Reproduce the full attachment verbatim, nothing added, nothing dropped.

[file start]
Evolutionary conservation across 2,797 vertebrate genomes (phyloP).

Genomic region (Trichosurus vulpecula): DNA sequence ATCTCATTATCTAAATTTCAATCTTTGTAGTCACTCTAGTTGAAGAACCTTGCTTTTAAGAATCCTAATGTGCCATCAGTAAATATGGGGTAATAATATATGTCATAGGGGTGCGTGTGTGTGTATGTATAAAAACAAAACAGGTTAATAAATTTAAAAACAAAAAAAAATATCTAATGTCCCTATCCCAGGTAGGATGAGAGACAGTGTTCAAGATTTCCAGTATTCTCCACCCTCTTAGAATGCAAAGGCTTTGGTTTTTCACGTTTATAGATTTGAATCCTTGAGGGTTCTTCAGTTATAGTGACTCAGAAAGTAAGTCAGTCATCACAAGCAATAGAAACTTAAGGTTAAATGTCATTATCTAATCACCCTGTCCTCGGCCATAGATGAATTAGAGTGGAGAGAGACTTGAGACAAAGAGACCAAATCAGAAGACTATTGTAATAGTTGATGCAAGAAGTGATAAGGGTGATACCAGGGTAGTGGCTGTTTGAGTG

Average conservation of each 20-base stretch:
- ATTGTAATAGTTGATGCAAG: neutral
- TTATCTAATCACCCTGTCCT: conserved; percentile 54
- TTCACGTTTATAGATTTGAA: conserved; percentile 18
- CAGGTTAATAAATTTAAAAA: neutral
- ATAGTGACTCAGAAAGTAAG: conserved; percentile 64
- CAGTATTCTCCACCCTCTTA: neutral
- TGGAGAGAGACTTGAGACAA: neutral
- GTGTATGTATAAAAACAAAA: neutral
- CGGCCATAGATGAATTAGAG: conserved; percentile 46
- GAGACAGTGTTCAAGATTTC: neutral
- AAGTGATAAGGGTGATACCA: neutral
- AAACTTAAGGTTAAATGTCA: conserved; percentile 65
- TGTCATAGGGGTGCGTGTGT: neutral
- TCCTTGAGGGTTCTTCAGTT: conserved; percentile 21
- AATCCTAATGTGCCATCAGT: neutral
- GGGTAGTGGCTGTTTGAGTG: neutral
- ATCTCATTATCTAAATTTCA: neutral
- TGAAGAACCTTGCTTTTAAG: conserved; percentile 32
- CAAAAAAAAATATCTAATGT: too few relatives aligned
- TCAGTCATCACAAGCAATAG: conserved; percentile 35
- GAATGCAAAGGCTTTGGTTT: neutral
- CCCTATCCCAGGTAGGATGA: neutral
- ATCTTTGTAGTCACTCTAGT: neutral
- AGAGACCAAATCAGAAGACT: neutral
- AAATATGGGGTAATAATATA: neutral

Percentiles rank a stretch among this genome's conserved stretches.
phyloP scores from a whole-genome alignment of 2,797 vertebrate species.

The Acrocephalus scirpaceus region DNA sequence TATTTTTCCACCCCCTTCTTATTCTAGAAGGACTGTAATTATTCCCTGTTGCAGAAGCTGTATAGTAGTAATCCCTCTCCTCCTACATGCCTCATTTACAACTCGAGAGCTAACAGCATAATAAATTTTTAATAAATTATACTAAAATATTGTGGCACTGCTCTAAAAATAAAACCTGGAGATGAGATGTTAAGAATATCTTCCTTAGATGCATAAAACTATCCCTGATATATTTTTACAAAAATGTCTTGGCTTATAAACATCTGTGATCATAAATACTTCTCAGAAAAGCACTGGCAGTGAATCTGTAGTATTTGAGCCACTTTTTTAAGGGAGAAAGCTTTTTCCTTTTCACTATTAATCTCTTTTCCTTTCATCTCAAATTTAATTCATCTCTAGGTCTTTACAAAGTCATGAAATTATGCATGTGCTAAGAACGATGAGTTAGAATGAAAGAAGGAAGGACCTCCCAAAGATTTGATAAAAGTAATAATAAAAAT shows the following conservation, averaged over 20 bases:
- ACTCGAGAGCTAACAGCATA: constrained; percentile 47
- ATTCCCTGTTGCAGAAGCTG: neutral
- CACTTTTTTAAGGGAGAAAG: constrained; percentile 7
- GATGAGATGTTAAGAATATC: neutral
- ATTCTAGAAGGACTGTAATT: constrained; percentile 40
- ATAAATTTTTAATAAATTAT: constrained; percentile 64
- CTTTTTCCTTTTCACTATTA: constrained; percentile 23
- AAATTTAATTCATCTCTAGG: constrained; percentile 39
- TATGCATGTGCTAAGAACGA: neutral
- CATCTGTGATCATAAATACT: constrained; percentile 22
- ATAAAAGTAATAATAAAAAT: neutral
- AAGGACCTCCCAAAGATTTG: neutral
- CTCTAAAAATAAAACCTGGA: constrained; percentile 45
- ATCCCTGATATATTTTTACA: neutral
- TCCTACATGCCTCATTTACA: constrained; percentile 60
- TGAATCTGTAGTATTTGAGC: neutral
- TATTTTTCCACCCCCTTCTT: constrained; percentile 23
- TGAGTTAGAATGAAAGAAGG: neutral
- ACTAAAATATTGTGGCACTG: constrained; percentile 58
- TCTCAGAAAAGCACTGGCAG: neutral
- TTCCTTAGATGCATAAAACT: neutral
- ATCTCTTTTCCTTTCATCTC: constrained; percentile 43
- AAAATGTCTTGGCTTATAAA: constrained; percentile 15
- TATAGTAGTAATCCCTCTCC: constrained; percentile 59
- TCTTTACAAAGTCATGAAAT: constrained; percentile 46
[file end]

Evolutionary conservation across 2,797 vertebrate genomes (phyloP).

Genomic region (Trichosurus vulpecula): DNA sequence ATCTCATTATCTAAATTTCAATCTTTGTAGTCACTCTAGTTGAAGAACCTTGCTTTTAAGAATCCTAATGTGCCATCAGTAAATATGGGGTAATAATATATGTCATAGGGGTGCGTGTGTGTGTATGTATAAAAACAAAACAGGTTAATAAATTTAAAAACAAAAAAAAATATCTAATGTCCCTATCCCAGGTAGGATGAGAGACAGTGTTCAAGATTTCCAGTATTCTCCACCCTCTTAGAATGCAAAGGCTTTGGTTTTTCACGTTTATAGATTTGAATCCTTGAGGGTTCTTCAGTTATAGTGACTCAGAAAGTAAGTCAGTCATCACAAGCAATAGAAACTTAAGGTTAAATGTCATTATCTAATCACCCTGTCCTCGGCCATAGATGAATTAGAGTGGAGAGAGACTTGAGACAAAGAGACCAAATCAGAAGACTATTGTAATAGTTGATGCAAGAAGTGATAAGGGTGATACCAGGGTAGTGGCTGTTTGAGTG

Average conservation of each 20-base stretch:
- ATTGTAATAGTTGATGCAAG: neutral
- TTATCTAATCACCCTGTCCT: conserved; percentile 54
- TTCACGTTTATAGATTTGAA: conserved; percentile 18
- CAGGTTAATAAATTTAAAAA: neutral
- ATAGTGACTCAGAAAGTAAG: conserved; percentile 64
- CAGTATTCTCCACCCTCTTA: neutral
- TGGAGAGAGACTTGAGACAA: neutral
- GTGTATGTATAAAAACAAAA: neutral
- CGGCCATAGATGAATTAGAG: conserved; percentile 46
- GAGACAGTGTTCAAGATTTC: neutral
- AAGTGATAAGGGTGATACCA: neutral
- AAACTTAAGGTTAAATGTCA: conserved; percentile 65
- TGTCATAGGGGTGCGTGTGT: neutral
- TCCTTGAGGGTTCTTCAGTT: conserved; percentile 21
- AATCCTAATGTGCCATCAGT: neutral
- GGGTAGTGGCTGTTTGAGTG: neutral
- ATCTCATTATCTAAATTTCA: neutral
- TGAAGAACCTTGCTTTTAAG: conserved; percentile 32
- CAAAAAAAAATATCTAATGT: too few relatives aligned
- TCAGTCATCACAAGCAATAG: conserved; percentile 35
- GAATGCAAAGGCTTTGGTTT: neutral
- CCCTATCCCAGGTAGGATGA: neutral
- ATCTTTGTAGTCACTCTAGT: neutral
- AGAGACCAAATCAGAAGACT: neutral
- AAATATGGGGTAATAATATA: neutral

Percentiles rank a stretch among this genome's conserved stretches.
phyloP scores from a whole-genome alignment of 2,797 vertebrate species.

The Acrocephalus scirpaceus region DNA sequence TATTTTTCCACCCCCTTCTTATTCTAGAAGGACTGTAATTATTCCCTGTTGCAGAAGCTGTATAGTAGTAATCCCTCTCCTCCTACATGCCTCATTTACAACTCGAGAGCTAACAGCATAATAAATTTTTAATAAATTATACTAAAATATTGTGGCACTGCTCTAAAAATAAAACCTGGAGATGAGATGTTAAGAATATCTTCCTTAGATGCATAAAACTATCCCTGATATATTTTTACAAAAATGTCTTGGCTTATAAACATCTGTGATCATAAATACTTCTCAGAAAAGCACTGGCAGTGAATCTGTAGTATTTGAGCCACTTTTTTAAGGGAGAAAGCTTTTTCCTTTTCACTATTAATCTCTTTTCCTTTCATCTCAAATTTAATTCATCTCTAGGTCTTTACAAAGTCATGAAATTATGCATGTGCTAAGAACGATGAGTTAGAATGAAAGAAGGAAGGACCTCCCAAAGATTTGATAAAAGTAATAATAAAAAT shows the following conservation, averaged over 20 bases:
- ACTCGAGAGCTAACAGCATA: constrained; percentile 47
- ATTCCCTGTTGCAGAAGCTG: neutral
- CACTTTTTTAAGGGAGAAAG: constrained; percentile 7
- GATGAGATGTTAAGAATATC: neutral
- ATTCTAGAAGGACTGTAATT: constrained; percentile 40
- ATAAATTTTTAATAAATTAT: constrained; percentile 64
- CTTTTTCCTTTTCACTATTA: constrained; percentile 23
- AAATTTAATTCATCTCTAGG: constrained; percentile 39
- TATGCATGTGCTAAGAACGA: neutral
- CATCTGTGATCATAAATACT: constrained; percentile 22
- ATAAAAGTAATAATAAAAAT: neutral
- AAGGACCTCCCAAAGATTTG: neutral
- CTCTAAAAATAAAACCTGGA: constrained; percentile 45
- ATCCCTGATATATTTTTACA: neutral
- TCCTACATGCCTCATTTACA: constrained; percentile 60
- TGAATCTGTAGTATTTGAGC: neutral
- TATTTTTCCACCCCCTTCTT: constrained; percentile 23
- TGAGTTAGAATGAAAGAAGG: neutral
- ACTAAAATATTGTGGCACTG: constrained; percentile 58
- TCTCAGAAAAGCACTGGCAG: neutral
- TTCCTTAGATGCATAAAACT: neutral
- ATCTCTTTTCCTTTCATCTC: constrained; percentile 43
- AAAATGTCTTGGCTTATAAA: constrained; percentile 15
- TATAGTAGTAATCCCTCTCC: constrained; percentile 59
- TCTTTACAAAGTCATGAAAT: constrained; percentile 46